It seems the honest, balanced, non-bigoted, and open conversations people are wanting to have about Islam, Islamism (in many cases by ex-Muslims or secular Muslims), are being censored and sabotaged. Not by the right as we would expect — but by the left. It is often the well-meaning, (or sometimes not well meaning i.e. Nathan Lean, Cenk Ungyur, CJ Werleman, etc.) individuals who cause the most damage in this space.
I can understand, though. When I first saw criticisms of Islam, my knee-jerk reaction was to defend those being accosted.
I had to parse together that criticizing Islam ≠ condemning all Muslims.
And that it was fine to discuss it — the same way I’d be happy discussing Christianity and pointing to its problems without being “bigoted” or “racist” towards Christians or speaking out against the Catholic church without worrying of being “bigoted” or “racist” towards Catholics.
The author and mathematician, James A. Lindsay coined an interesting and what could be a highly applicable term for this phenomenon: Ophobophobia.
Ophobophobia is the irrational fear of being perceived a bigot (by self or others) by being deemed insufficiently sensitive to the experience of some identifiable group of others.
This is what I propose is happening on the left. Influenced partly by the need to virtue signal as being accepting and welcoming (and quite possibly the utter garbage that is The Young Turks) these days.
All of which leads me to my second point: we should not be afraid to criticize other cultures and ways of life — if our only fear is being called “bigots” or “racists.”
If you apply different standards to different people based on their race and skin color, that in itself is inherently racist. Individuals should be held to the same standards — morally, ethically. President George Bush (or his speechwriter), among his many blunders, coined a sensible concept. He called it the “bigotry of soft expectations,” an idea which is actually championed by Bill Maher these days.
The inability of the left to correctly handle these issues is of course, as noted by many, creating a vacuum where the far right will, and has, already stepped in — as demonstrated in parts of Europe, where political parties with far right leanings are rising rapidly in popularity.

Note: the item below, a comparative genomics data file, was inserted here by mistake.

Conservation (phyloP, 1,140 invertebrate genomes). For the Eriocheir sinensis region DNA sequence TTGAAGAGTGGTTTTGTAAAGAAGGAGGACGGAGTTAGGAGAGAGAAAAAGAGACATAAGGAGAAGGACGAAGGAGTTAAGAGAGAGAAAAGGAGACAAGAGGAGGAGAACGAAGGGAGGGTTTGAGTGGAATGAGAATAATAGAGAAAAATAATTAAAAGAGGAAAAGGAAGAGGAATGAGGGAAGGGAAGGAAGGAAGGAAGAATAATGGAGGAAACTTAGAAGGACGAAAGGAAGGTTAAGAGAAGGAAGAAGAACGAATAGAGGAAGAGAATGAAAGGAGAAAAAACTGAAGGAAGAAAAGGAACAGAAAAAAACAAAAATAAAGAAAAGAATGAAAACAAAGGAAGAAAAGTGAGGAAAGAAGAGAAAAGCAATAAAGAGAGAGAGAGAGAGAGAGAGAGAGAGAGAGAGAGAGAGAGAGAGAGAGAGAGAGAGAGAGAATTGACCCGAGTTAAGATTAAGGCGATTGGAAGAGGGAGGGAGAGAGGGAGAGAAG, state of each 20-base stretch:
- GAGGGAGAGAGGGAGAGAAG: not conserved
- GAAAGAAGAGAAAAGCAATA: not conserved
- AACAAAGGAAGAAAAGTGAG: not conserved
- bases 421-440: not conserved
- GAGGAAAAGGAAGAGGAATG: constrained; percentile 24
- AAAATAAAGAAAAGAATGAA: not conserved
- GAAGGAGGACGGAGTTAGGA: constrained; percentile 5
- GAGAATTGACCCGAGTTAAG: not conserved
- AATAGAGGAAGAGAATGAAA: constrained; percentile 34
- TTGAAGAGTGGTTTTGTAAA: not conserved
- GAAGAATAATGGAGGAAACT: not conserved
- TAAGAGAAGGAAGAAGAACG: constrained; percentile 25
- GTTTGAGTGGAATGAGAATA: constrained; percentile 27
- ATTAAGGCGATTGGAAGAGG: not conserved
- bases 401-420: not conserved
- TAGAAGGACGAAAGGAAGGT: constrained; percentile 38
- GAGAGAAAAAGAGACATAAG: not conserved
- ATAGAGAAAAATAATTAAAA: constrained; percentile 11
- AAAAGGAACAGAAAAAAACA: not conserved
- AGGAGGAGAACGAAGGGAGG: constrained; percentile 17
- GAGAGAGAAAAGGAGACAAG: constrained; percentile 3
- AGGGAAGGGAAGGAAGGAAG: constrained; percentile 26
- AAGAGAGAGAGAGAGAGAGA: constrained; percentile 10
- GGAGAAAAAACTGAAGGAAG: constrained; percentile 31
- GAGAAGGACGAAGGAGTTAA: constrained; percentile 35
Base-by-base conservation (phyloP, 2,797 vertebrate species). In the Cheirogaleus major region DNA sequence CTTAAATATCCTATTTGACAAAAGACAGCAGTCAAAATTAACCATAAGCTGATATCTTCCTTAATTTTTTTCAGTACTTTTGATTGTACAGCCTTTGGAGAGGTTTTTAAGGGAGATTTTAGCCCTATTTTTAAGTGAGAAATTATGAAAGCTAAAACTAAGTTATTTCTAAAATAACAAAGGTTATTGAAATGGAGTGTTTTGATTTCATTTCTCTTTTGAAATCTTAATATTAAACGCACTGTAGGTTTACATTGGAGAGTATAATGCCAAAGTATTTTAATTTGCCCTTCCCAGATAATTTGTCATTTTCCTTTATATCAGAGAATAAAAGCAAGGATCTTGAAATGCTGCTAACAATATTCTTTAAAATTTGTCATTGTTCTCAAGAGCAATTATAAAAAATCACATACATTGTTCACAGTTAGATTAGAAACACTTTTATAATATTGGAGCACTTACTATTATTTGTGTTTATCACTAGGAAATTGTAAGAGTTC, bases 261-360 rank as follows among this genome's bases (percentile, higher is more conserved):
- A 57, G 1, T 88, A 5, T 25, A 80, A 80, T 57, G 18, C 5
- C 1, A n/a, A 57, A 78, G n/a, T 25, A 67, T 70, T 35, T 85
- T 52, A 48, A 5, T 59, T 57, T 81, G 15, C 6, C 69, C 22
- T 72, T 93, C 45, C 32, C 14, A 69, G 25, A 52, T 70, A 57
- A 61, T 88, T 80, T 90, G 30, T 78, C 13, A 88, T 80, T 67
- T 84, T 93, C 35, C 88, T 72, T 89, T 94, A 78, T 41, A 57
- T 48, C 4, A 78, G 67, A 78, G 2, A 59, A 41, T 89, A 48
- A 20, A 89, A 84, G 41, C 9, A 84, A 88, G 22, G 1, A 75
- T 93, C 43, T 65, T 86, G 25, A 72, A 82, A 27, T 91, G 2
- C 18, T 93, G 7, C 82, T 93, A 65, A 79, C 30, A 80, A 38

Indeed, in the past year or so, this sort of mentality has even been popularized as the “regressive left.” Defined as: a political epithet used to negatively characterize a section of leftist who are accused of holding politically regressive views (as opposed to progressive views) by tolerating illiberal principles and ideology for the sake of multiculturalism. It’s an interestingly curious phenomenon — if it were not so damaging to the progress these reformers wish to make.
So then, who should I believe about Islam?
People like Ali A. Rizvi, Asra Nomani, Faisal Saeed Al Mutar, Maajid Nawaz, Raheel Raza, Sarah Haider, and Ayaan Hirsi Ali (all ex-Muslims, or currently believing Muslims who have grown up in Islamic cultures) are perhaps a good place to start.
I finish with this from Mr. Al Mutaar:
For U.S. media consumers, the most important distinction to make may be the one between Moderate and Pseudo-Liberal Apologists and Muslim Reformers. Muslim Reformers admit that there is a connection between certain radical interpretations of Islam and terrorism; also, they don’t blame all the ills of the Muslim world on Jews and/or U.S. foreign policy. As you can probably tell, my own sympathies lie with them, and they deserve your support.